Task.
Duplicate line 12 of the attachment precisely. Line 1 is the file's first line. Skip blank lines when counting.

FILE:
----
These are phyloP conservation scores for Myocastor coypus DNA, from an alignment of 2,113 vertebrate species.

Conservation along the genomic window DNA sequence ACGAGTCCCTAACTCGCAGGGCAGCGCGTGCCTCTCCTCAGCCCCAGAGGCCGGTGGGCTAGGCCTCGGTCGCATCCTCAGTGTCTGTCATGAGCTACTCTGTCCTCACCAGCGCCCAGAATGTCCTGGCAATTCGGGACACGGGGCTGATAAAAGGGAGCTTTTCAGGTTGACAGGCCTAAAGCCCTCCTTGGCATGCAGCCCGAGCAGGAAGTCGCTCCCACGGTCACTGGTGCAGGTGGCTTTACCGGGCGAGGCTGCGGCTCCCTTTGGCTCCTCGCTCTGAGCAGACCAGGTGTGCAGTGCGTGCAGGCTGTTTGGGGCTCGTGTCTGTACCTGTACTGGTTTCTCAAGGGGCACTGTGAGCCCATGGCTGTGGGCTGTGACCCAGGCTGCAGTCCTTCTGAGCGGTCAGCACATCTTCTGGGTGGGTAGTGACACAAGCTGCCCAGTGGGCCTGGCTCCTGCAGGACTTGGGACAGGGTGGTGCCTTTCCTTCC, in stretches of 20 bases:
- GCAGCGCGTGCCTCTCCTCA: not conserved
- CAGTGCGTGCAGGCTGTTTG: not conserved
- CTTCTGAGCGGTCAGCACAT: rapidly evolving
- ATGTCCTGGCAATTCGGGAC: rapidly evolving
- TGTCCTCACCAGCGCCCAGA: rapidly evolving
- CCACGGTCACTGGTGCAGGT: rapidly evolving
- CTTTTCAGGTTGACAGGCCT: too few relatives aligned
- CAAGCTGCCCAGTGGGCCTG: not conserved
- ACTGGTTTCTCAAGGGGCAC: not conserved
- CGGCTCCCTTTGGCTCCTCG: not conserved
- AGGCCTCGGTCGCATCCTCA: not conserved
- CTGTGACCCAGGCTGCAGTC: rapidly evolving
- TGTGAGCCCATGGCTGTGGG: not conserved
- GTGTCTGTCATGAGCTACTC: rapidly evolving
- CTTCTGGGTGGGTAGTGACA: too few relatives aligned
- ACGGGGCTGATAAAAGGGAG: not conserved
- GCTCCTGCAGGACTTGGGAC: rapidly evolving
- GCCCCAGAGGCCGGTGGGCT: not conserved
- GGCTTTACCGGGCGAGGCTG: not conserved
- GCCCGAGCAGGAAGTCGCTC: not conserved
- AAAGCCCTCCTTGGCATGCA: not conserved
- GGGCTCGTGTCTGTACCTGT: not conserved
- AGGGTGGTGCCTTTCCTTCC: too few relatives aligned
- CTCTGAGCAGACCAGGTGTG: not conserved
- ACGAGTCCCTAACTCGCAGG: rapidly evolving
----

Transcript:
- CGGCTCCCTTTGGCTCCTCG: not conserved